As the New Patriotic Party prepares to elect its next flagbearer and potentially Ghana's next President on December 22, information reaching The Statesman indicates that the leadership of the party are seeking ways to redefine the relationship between the party and the government in anticipation of an NPP win in December 2008.
This has become necessary following the common complaint among the party leadership across the country that there has been little or no consultation in political appointments in the past seven years.
To facilitate the redefinition, all ten Regional NPP Chairmen have crafted a 'Non-Exclusive Memorandum of Understanding' to be signed by all the 17 aspirants in the flagbearership contest, committing them to radically improve party-government relationship in the event of their being elected President.
One of the main brains behind this attempt to enhance party-government relations is Sammy Crabbe, NPP Greater Accra Regional Chairman.The document also deals with concerns of possible victimisation of failed candidates and their activists after the election.
The MoU cautions: "Should the flagbearer subsequently be elected as President he shall not target and victimise nor cause or permit any of his officers to target and victimise any member of the party, including former members of the previous NPP government, who did not support his candidacy as an aspirant or who, he and or his officers may have personal grudges against.”
The document, however, stresses that it is more an expression of intent rather than a binding contract. The idea has been welcomed by some campaign camps that this paper contacted.
The seven-point MoU states in part, “The Aspirant recognises that the NPP Constituency Parties are entering into this MoU in good faith and that their intention is not to tie his hands as President but rather to sustain a good relationship and partnership between government and the NPP throughout the Aspirant's term of office as President.”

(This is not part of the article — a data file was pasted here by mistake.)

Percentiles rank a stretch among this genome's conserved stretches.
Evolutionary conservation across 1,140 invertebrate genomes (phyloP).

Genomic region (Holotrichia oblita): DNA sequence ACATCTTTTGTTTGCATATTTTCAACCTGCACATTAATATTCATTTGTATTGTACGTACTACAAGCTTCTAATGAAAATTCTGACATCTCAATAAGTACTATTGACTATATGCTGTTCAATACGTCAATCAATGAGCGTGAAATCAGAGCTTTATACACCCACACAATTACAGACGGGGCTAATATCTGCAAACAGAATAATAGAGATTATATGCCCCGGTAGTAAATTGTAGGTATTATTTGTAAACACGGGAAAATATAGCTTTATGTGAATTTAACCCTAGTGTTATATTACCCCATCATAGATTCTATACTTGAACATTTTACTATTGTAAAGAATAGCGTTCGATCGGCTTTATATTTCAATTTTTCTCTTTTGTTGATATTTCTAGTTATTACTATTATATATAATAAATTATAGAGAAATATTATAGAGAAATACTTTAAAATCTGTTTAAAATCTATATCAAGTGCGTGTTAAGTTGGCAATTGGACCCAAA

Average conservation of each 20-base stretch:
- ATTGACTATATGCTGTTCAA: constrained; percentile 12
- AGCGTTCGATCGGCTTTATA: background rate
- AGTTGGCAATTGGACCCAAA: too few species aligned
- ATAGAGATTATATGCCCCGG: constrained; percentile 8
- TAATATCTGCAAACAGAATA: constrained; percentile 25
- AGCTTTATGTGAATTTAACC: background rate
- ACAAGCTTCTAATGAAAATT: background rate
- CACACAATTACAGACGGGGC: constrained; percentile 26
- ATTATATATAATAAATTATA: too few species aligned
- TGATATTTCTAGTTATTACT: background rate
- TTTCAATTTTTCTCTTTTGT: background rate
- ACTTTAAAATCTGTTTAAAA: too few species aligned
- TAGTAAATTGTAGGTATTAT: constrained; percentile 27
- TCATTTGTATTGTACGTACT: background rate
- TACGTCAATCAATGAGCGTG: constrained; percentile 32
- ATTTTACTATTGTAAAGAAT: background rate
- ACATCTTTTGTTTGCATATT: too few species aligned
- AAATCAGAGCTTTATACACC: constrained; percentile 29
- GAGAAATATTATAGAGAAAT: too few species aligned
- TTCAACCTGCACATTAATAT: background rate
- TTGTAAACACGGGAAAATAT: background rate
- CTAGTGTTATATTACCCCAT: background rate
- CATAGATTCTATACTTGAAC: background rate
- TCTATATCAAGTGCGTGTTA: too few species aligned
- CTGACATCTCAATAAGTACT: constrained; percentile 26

It further stresses that the recommendations expressed in the document are all opened to negotiations.
And, in the event that the Aspirant, once he becomes President, fails to honour his part of the deal, the leaders say they “will ensure that the Aspirant is discredited in the minds of the NPP footsoldiers and activists.”
Explaining the need for the MoU, one Chairman, who spoke on condition of anonymity, said “our foot soldiers want to be stakeholders in the next NPP administration. After all, if the framers of the [NPP] constitution acknowledge that they are competent enough to elect the flagbearer, then they should be competent enough to take part in the selection of their Ministers and other officers who will run the government machinery.”
Should the aspirant be elected President, he would have committed himself to accept the recommendations of the party in the appointment of some key positions, including the Chief of Staff.
The party would also make recommendations for 40 percent of all Ministerial positions in the President's Cabinet, and 20% of all Deputy Ministerial positions.
Further, the party would make recommendations for all Regional Ministers, as well as all District and Metropolitan Chief Executives.
Also, 60% of all ambassadorial positions must have the involvement of the party.
"In the event of a reshuffle, the percentages set out … shall still be applicable and shall remain so through the President's term of office provided that in the event to such reshuffle Ministers and Deputy Ministers of State appointed pursuant to this MoU shall not be changed without the prior consent of the NPP Constituency Parties."
The terms of the MoU are not set in stone. "The above stated percentages are indicative only and therefore negotiable," it assures the aspirants.
By Nana Obeng-Danquah